Tears welled in his eyes as his failing concentration felt respite at last. His breast filled with inexpressible relief with the knowledge of yet another young life saved; A three hours long emergency operation fraught with unimaginable risks had been successful.
He silently gave thanks that his surgical skills were again exonerated despite the excruciating cramp around his fingers and stiffness in his joints;
He reflected momentarily on the ineluctable fact that he was Master Surgeon still; after all these very long thirty years of exemplary service and adherence to duty.
He had initially greeted the move to this provincial town after his inaugural sojourn in the imperial capital-having attended the Kaiser Franz Josef himself on several occasions- as something of a demerit.
And yet, shuffling wearily down the marathon corridor, his gaunt shadow cast almost majestically by the billowing, flickering gaslight made it seem inexplicably brighter still.
Eyes wearied by concentration, he barely recognised the faces of those nurses and his fellow surgeons who congratulated him with undue but welcome muted applause as he proceeded with rising spirits to the waiting room area.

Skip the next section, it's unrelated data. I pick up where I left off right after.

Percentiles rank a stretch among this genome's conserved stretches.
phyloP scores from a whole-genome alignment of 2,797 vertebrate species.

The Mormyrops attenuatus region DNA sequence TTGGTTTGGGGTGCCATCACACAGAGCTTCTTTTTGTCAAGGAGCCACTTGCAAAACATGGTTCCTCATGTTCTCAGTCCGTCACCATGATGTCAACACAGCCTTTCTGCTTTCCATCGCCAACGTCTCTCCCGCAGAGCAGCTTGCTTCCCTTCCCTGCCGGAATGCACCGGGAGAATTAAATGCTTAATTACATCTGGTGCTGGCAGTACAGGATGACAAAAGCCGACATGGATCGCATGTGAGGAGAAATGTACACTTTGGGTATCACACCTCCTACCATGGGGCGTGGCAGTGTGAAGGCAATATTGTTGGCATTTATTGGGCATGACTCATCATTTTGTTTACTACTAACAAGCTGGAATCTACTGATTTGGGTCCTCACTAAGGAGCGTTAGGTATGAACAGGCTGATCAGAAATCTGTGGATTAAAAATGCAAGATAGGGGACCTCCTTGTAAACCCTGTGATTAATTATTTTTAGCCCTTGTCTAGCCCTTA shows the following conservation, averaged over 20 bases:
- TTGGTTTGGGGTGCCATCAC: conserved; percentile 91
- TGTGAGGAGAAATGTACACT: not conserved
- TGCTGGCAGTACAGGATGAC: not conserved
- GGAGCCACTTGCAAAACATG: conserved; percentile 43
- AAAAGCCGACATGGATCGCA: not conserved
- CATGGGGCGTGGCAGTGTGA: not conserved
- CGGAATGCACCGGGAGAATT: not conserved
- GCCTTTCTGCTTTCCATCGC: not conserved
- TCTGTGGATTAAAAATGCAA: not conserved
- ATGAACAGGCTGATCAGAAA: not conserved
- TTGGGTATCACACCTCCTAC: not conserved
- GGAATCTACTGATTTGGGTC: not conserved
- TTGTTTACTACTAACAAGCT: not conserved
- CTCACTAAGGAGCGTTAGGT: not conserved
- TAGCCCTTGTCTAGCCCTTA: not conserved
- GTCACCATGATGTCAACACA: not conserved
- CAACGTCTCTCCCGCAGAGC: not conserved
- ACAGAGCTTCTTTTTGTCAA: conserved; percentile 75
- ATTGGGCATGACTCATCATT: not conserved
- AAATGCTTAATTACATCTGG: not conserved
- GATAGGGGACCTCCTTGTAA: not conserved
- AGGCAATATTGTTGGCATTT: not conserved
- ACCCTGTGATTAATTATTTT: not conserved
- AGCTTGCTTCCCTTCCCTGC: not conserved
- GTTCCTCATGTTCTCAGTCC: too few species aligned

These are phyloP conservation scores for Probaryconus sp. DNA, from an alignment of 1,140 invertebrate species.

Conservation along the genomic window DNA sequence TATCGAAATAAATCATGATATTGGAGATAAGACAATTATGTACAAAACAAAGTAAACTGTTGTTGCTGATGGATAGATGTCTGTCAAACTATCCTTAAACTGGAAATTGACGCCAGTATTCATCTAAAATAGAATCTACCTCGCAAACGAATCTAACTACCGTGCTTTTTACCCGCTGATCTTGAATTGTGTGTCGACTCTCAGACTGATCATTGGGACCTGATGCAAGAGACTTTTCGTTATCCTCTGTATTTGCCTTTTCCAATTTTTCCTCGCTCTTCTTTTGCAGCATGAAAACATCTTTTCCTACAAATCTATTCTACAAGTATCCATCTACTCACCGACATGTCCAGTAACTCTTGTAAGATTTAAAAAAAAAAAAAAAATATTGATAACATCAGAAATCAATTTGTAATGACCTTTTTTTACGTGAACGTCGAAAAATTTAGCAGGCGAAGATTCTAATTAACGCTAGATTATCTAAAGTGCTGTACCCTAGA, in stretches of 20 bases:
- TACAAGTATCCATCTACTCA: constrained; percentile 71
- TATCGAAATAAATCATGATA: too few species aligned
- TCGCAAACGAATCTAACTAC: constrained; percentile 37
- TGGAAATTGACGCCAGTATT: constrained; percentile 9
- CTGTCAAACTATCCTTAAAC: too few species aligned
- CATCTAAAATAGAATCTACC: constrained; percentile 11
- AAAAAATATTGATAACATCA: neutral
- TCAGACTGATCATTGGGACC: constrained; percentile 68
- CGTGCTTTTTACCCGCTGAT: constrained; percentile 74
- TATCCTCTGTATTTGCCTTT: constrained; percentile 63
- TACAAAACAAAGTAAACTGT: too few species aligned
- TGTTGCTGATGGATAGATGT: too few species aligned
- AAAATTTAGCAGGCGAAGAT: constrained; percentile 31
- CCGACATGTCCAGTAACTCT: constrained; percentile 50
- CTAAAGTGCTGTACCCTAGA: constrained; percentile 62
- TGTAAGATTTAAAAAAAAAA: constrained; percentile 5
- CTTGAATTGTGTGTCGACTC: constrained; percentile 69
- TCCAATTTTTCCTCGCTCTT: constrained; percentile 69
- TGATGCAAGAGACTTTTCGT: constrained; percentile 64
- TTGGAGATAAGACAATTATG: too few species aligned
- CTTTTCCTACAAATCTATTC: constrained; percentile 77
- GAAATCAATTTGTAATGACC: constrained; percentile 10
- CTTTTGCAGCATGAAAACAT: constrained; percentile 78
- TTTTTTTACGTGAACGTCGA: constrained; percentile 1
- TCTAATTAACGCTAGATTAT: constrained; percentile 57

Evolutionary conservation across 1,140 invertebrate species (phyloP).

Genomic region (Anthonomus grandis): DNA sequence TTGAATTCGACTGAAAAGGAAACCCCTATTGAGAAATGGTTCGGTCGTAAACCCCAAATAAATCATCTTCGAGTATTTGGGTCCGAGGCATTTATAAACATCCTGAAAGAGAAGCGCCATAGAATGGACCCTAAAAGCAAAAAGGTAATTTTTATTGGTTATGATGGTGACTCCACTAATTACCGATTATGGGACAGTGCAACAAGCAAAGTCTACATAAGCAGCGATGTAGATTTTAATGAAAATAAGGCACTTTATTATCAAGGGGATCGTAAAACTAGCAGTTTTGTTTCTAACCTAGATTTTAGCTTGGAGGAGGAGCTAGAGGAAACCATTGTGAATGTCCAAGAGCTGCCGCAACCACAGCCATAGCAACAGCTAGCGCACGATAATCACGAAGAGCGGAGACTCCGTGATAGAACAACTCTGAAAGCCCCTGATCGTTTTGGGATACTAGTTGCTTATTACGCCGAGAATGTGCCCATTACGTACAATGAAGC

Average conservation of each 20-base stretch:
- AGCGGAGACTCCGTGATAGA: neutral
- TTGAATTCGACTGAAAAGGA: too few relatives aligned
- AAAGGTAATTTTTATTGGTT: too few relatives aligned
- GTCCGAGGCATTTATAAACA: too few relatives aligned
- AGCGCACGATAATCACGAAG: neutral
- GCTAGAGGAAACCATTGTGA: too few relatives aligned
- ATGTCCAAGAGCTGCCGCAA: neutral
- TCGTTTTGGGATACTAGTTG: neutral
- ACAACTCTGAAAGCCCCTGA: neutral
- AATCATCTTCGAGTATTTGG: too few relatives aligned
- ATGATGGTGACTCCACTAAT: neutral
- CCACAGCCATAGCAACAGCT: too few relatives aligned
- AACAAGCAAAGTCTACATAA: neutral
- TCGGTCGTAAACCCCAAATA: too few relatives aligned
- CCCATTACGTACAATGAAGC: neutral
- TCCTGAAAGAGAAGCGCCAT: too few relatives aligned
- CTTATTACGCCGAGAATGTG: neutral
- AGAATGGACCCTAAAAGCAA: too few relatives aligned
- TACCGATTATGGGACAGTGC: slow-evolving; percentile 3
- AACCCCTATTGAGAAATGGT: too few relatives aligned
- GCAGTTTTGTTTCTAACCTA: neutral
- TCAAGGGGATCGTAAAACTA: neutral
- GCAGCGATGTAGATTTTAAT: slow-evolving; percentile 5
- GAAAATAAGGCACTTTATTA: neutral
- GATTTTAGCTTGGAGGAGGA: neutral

He had saved a very precious young life; one that had he not stilled his recurring and unpredictable hand tremors with a small dose of laudanum beforehand, might so easily have attained an altogether less favourable outcome.
That knowledge aired only in his internal silent monologue that accompanied his footsteps like a silent drumroll of a conscience long since unacquainted with mere frivolous compassion.
Approaching the large waiting room area out into the fading late afternoon light was a great doctor who had fretted and performed near surgical miracles and was about to impart and share welcome news with the anxious parents who had now so many long hours ago rushed their child to this hospital and into the care of this master surgeon.
Face to face with the anxious ,waiting Mother, he of the wizened countenance and pedantic professional demeanour and she a complexion masked with tiredness and etched with a maternal hope beyond hope, something he had witnessed hundreds and hundreds of times for so many years.
She broached the question in a still, small voice that he scarcely heard though he knew what they were.
“Is He..? ”
“He is fine, there are no complications”
“When we brought him in, I thought he might die”
“No worries dear Lady, I’m sure your son will enjoy a long and happy life”
Tears of inestimable gratitude welled momentarily in her kindly eyes,
“Thank you Herr Doktor”
“Good day…Frau Hitler,”